Column Date 2007-03-26

Protect us against fat, not cleavage

My local supermarket has just put a white plastic shield in front of Cosmopolitan magazine.

Which made me curious: “Is there something on the cover of Cosmopolitan they don’t want me to see? Are they protecting me from some hideous, insulting or degrading image?”

So I peeked behind the shield and the answer was immediately clear: cleavage.

My friendly, local supermarket has decided to protect me from the sight of a woman wearing a bikini.

There’s also a plastic shield in front of the Sports Illustrated swimsuit issue. As well as Glamour and Fitness. Same problem: cleavage.

(No other magazines are hidden behind these plastic shields, by the way, including one featuring a story titled “Sex Gossip: tips and tricks only your friends will tell you.”)

This silly censorship is clearly designed to make my supermarket a Norman Rockwell, 1950s kind of place, where the sight of cleavage will certainly corrupt young minds and turn innocent young men into raving, lascivious creatures of the night.

The supermarket has the right to do this, of course. It’s their store.

But one could honestly ask what world these supermarket censors live in? Has anyone there looked outside their doors recently? Or even at their own customers on a hot, summer afternoon?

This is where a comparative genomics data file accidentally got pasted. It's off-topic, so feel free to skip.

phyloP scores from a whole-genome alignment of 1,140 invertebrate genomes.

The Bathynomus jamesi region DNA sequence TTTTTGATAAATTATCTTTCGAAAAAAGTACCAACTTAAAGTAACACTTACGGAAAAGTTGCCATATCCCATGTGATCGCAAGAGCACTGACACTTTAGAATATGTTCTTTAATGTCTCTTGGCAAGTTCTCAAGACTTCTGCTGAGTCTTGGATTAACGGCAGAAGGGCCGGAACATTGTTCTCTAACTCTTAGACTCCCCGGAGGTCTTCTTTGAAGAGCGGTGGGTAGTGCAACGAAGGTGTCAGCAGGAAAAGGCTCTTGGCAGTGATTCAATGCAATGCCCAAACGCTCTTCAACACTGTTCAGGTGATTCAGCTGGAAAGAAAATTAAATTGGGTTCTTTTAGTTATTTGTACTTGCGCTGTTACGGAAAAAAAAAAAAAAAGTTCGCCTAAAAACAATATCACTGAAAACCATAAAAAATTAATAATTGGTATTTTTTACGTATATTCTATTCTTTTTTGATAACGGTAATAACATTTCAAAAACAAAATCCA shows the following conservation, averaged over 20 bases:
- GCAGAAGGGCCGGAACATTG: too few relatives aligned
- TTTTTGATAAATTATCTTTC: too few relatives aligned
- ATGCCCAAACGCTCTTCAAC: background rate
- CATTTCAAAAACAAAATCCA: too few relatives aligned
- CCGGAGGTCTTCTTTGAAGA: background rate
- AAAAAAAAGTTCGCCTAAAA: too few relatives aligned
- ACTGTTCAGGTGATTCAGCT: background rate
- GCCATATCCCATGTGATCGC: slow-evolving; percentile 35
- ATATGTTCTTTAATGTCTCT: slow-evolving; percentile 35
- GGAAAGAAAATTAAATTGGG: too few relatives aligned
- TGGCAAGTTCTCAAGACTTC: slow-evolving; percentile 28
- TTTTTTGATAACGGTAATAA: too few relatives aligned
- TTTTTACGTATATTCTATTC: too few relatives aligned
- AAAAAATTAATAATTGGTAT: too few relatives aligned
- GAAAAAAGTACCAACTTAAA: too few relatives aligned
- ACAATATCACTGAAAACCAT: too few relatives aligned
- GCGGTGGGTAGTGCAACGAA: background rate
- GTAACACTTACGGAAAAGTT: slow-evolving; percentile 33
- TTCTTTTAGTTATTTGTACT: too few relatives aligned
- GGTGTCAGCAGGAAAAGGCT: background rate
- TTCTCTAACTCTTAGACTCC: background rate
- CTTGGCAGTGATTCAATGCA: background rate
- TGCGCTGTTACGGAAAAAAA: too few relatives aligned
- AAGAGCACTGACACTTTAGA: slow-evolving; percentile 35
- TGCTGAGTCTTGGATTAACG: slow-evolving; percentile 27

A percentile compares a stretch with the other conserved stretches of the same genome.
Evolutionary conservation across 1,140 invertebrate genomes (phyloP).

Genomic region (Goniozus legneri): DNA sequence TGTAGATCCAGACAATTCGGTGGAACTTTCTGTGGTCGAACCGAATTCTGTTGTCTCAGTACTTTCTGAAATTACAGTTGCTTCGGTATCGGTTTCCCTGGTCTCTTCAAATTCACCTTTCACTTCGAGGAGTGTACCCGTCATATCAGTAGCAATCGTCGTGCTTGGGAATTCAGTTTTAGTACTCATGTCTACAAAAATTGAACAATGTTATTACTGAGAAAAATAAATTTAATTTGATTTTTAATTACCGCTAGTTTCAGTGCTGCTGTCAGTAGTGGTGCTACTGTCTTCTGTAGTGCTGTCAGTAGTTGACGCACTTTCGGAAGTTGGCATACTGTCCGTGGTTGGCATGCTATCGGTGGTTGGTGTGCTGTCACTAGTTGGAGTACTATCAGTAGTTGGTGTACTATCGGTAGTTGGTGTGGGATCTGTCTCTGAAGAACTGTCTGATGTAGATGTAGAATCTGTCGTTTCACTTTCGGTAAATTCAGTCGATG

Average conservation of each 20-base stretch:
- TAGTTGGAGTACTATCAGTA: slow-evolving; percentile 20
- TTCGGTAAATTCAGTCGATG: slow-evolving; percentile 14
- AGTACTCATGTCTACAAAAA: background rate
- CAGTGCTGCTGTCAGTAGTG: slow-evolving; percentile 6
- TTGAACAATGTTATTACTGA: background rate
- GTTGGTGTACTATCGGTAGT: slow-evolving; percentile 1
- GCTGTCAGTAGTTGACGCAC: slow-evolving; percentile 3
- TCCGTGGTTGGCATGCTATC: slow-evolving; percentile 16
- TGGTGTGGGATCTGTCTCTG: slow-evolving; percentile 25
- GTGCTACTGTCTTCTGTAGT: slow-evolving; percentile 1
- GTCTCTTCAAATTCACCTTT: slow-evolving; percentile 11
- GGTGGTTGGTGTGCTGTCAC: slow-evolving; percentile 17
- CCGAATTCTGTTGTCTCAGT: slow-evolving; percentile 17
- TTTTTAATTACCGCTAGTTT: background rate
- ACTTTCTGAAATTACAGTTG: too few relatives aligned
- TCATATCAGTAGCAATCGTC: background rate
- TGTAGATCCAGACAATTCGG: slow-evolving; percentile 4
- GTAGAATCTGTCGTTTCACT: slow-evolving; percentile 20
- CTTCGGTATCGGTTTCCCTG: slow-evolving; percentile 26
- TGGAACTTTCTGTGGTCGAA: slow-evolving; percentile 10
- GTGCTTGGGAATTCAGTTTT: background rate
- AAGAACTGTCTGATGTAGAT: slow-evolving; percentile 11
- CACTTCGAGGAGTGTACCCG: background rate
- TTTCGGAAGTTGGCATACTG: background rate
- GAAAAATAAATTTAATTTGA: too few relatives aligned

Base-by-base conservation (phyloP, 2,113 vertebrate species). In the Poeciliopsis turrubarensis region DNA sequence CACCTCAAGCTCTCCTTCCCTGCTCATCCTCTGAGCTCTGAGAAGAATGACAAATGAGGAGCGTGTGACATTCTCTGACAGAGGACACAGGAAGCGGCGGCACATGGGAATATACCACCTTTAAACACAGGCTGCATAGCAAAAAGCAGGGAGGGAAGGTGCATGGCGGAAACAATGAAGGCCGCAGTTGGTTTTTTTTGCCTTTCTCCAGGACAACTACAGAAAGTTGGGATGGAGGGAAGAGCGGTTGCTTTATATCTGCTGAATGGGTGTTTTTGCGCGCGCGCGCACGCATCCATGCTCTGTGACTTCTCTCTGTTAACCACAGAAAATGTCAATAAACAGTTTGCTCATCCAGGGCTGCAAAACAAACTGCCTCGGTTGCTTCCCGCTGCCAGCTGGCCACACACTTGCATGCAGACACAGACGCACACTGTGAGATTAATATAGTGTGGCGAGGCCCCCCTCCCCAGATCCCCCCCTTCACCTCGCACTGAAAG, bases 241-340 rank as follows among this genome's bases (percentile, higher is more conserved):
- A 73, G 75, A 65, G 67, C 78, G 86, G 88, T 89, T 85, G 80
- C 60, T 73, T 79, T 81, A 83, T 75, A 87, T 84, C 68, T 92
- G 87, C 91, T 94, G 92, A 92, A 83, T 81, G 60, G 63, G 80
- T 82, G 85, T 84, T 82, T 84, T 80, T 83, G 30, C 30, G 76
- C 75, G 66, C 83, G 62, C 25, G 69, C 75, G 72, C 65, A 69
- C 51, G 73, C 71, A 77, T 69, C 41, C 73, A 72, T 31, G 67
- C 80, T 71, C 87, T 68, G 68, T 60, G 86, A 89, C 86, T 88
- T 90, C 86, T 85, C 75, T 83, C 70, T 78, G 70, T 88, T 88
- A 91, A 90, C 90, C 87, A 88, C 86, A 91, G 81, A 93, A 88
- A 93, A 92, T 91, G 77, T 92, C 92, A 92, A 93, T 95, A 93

It’s an indisputable fact that the amount of cleavage exposed increases in direct proportion to the temperature. And when the temperature hits 90º, a young man will have absolutely no interest in the magazine rack for all the cleavage surrounding him in the checkout line.

I think these folks are protecting us from the wrong thing.

Because right next to the censored magazines you find the candy and chocolate rack – filled with everything unhealthy you can dream of, including a King Size candy bar that has 510 calories and 210 fat content calories!

So why doesn’t my friendly, family supermarket protect impressionable young men from this really dangerous stuff – food that can clog up their arteries and eventually kill them?

And why is this orgy of calories located right at the checkout counter, where Americans are tempted to buy candy on impulse and get fatter and more obese every year? Why don’t they hide it in the back of the store, with big warning signs that point out all the transfats and cholesterol and sugar?

Obviously, they’ve made a corporate decision here: cleavage is bad, candy is good.

Now perhaps some loud, self-righteous minority group has gotten to the supermarket manager and threatened not to shop there unless “suggestive” magazines were covered.

Or maybe the supermarket is really in cahoots with these self-appointed vigilantes and the candy is there by intelligent design.

Their master plan probably goes like this: the fatter and more obese people get, the less attractive cleavage is.

And with no cleavage on the magazine rack, and no cleavage you really want to look at in the checkout line, all temptation vanishes.

So until the supermarket is lobbied by an aggressive group of men toting signs like “Real Men for Cleavage” and “Cleavage -- a Woman’s Right, a Man’s Delight” and “American Cleavage -- the Envy of the World,” I guess we’re all out of luck.


©2007 Peter Tannen